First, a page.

Parallels have most obviously been drawn with Bjork, and much has been made of Karin’s Norwegian Grammys but something more exciting is at play, a struggle between the old and the new, a dizzying mix of the dark, ethereal, filmic and anthemic.

Such contradictions are apparent in the perfect pop bounciness of Explosions with shades of La Roux in the soaring chorus juxtaposed with plunging darkness in the verses. Anthemic moments of New Era “it’s unmistakable it’s a New Era” an eerie, melodic, slow burner that reaches the end of its fuse before exploding into an enormous wall of sound. Shades of dubstep, perhaps even grime are apparent in the dark bass and drum patterns of Fryngies (check FuntCase remix) and Tiger Dreams "I'm the runner and the hunted", and roof-raising house in the galloping Thousand Loaded Guns (with forthcoming Maya Jane Coles and Southern Cross remixes set to spin the exceptional vocal off in a deeper direction). Other highlights are the beautiful Albert’s Law co-written with Johnny McDaid the keyboard player from Snow Patrol, a pouring of emotion that wouldn’t be out of place in a Hollywood blockbuster, Tension with its spacey pads and building vocal laid down on a bed of cross-genre drums and percussion. Just about every track is as interesting and diverse as it is compelling, a whirlwind of sub-sonic frequencies, underground influences and singer/songwriting at the highest level.

Brave doesn’t always work but in the case of Highwire Poetry there is a gritty determination to make it happen. Shining through the storm of growling bass, beats and synths, comes the experience, the personality and the genius of an exceptional artist. A New Era indeed and one of this summer’s most interesting releases to date. - Datatransmission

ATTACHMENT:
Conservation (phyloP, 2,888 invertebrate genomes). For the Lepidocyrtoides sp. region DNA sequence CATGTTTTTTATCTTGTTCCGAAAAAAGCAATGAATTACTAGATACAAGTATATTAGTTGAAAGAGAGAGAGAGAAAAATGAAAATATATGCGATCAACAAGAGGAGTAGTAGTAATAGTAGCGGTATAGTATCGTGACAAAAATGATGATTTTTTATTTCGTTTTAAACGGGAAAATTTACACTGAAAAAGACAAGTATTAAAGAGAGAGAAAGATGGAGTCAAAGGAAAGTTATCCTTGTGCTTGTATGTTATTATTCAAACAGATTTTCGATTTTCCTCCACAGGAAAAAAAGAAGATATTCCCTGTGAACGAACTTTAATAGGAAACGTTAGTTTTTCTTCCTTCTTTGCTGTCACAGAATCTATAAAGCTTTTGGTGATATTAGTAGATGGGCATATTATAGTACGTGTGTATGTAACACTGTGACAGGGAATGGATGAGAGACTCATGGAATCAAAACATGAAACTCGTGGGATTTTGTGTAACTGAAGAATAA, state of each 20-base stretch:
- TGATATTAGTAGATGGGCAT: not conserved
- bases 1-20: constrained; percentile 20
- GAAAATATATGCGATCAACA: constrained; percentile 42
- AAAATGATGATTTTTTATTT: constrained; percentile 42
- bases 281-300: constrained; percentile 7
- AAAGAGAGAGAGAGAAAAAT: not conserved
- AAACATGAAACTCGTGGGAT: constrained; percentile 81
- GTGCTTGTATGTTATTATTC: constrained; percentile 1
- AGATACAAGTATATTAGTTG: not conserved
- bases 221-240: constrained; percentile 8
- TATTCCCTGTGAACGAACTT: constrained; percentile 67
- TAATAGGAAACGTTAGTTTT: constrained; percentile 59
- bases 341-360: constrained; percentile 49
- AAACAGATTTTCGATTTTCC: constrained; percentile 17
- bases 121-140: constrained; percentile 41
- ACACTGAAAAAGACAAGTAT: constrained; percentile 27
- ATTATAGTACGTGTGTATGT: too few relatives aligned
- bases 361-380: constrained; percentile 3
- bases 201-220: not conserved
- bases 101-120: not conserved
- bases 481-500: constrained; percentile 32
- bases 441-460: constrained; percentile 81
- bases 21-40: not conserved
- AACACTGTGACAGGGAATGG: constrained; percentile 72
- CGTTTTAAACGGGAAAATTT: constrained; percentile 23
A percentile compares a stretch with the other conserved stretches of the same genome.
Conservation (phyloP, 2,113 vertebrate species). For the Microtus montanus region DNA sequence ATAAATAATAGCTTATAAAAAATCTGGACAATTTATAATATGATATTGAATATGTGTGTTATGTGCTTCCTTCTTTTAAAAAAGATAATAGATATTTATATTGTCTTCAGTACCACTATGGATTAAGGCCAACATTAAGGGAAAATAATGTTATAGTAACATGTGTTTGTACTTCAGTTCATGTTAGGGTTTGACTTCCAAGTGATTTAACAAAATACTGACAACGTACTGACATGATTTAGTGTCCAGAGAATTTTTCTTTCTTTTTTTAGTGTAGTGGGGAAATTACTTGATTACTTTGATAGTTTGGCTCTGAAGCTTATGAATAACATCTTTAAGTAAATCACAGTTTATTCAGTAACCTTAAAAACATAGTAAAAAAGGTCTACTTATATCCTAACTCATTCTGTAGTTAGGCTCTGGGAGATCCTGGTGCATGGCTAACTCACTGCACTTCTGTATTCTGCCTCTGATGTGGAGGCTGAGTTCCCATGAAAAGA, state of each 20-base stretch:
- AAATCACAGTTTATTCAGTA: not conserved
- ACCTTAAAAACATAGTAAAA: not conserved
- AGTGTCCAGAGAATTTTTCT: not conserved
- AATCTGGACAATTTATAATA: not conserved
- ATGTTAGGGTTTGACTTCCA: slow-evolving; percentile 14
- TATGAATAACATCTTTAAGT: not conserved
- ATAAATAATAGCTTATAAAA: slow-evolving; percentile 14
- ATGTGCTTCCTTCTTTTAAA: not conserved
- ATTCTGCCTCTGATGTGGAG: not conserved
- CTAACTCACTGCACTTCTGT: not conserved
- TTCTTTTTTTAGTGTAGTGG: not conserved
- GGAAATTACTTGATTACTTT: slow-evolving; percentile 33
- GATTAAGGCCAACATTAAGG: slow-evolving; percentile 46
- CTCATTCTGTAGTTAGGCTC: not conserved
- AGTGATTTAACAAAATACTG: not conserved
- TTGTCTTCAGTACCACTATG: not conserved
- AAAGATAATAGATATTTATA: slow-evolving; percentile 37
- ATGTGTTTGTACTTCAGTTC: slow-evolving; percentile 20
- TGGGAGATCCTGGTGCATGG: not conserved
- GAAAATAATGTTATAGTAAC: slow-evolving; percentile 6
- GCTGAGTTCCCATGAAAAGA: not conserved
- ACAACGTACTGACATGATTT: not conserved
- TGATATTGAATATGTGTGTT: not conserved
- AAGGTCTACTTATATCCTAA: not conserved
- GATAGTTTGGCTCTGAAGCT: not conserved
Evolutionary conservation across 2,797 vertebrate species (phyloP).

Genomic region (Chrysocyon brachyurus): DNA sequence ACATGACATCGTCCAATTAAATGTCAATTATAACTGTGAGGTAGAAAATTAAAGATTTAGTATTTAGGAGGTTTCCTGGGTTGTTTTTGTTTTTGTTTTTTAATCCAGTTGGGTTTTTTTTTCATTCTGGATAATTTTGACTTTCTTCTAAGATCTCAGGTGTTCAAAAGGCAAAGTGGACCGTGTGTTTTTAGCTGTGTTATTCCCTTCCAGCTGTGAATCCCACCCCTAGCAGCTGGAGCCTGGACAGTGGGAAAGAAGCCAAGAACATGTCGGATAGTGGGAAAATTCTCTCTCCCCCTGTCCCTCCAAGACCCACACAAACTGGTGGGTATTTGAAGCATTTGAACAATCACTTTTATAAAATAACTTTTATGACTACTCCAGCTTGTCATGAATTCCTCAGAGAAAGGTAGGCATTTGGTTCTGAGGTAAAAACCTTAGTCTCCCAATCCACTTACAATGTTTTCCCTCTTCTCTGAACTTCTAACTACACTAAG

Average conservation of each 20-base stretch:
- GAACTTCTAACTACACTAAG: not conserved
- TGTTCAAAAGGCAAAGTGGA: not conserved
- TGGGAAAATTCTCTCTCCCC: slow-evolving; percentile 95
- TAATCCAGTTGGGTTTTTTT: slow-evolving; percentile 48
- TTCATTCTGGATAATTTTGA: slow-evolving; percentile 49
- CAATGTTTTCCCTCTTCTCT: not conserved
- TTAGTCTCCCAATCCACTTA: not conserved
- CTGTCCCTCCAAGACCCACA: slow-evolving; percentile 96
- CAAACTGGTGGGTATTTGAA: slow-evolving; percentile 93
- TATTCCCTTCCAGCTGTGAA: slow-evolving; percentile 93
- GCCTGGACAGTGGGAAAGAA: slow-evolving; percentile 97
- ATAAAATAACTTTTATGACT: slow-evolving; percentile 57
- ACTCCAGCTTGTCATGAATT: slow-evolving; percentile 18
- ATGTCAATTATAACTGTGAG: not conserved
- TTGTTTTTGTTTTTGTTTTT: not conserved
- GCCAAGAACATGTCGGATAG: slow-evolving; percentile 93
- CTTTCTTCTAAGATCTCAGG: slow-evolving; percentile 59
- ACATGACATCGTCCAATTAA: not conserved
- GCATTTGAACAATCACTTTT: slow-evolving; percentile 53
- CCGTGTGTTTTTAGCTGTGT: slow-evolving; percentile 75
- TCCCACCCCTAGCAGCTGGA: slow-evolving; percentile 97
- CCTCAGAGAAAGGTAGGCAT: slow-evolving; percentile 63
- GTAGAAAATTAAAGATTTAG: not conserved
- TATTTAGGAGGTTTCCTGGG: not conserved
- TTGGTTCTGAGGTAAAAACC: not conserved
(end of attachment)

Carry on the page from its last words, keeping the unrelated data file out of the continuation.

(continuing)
Karin Park has quite the backstory. Raised by hyper-religious parents and dragged around the world’s missionaries as a child, she became a bona fide popstar in Scandinavia – before being diagnosed with cancer. The diagnosis was, you’ll be pleased to hear, wrong, but the shock apparently caused her to reassess her work, abandon the world of pop, and instead begin making brooding, thick, introspective-but-danceable electronica.

The Tiger Dreams EP is her first UK release. The title track is a schizophrenic thing, veering between pseudo-dupstep, bassy verse and melodic, stadium pop chorus. Throughout, though, Park’s voice remains the most obvious calling card; beautifully pitched but fragile, full of emotion.

‘Tiger Dreams’ is out 19 September – but until that date you can grab the title track for free here. - The Line of Best Fit


Swedish singer Karin Park’s new EP, ‘Tiger Dreams’, is released on 10? and digital on September 19th. The first fruits of her recent time in the studio with Christoffer Berg (Fever Ray/The Knife/Little Dragon), ‘Tiger Dreams’ rep[resents the rebirth of Karin Park as an artist and will be followed by her new album in early 2012.

A package of remixes from the likes of Photek and D1 is now up exclusively on Beatport and we've made the original mix of Tiger Dreams available as a free download via Soundcloud for the next 2 weeks, before it gets officially released.

Recent Karin Park Press
The Line of Best Fit - SONG OF THE DAY - The Tiger Dreams EP is her first UK release. The title track is a schizophrenic thing, veering between pseudo-dubstep, bassy verse and melodic, stadium pop chorus. Throughout, though, Park’s voice remains the most obvious calling card; beautifully pitched but fragile, full of emotion.

The Beat - Sounds Like Bjork and Fever Ray got together and made sweet musical babies.

Notion - A strobe induced dream with Karin’s liquid vocals that will have you reeling!

The 405 - She has evolved into something of an artist, mixing pop laden hooks, with dark electro riffs and eerie vocals. - Nerdy Frames


Welcome to the strange, magical, beautiful and dark world of Karin Park. This Swedish singer’s new EP, ‘Tiger Dreams’, will be released on 10? and digitally September 19th. The first fruits of her recent time in the studio with Christoffer Berg (Fever Ray/The Knife/Little Dragon), and will be followed by her new album in early 2012. Prepare to be pulled to the edge of your seat.

The track below heralds the immediate arrival of an extraordinary thing. The first couple bars speak directly to my love for contemporary choreography, and also to all the things I’m pissed off at. A collision of synthetic bleeps, sub bass and skittering dubstep influenced beats, all fragile and powerful at the same. Just visit Karin Park’s official website by clicking here and you’ll understand what I mean. - KICKKICKSNARE


Swedish singer Karin Park's new EP, and first release in the UK, 'Tiger Dreams' gets released on 10" and digital on September 19th. A package of remixes from the likes of Photek and D1 is now up exclusively on Beatport and so we've decided to make the original mix of Tiger Dreams available as a free download via Soundcloud for the next 2 weeks.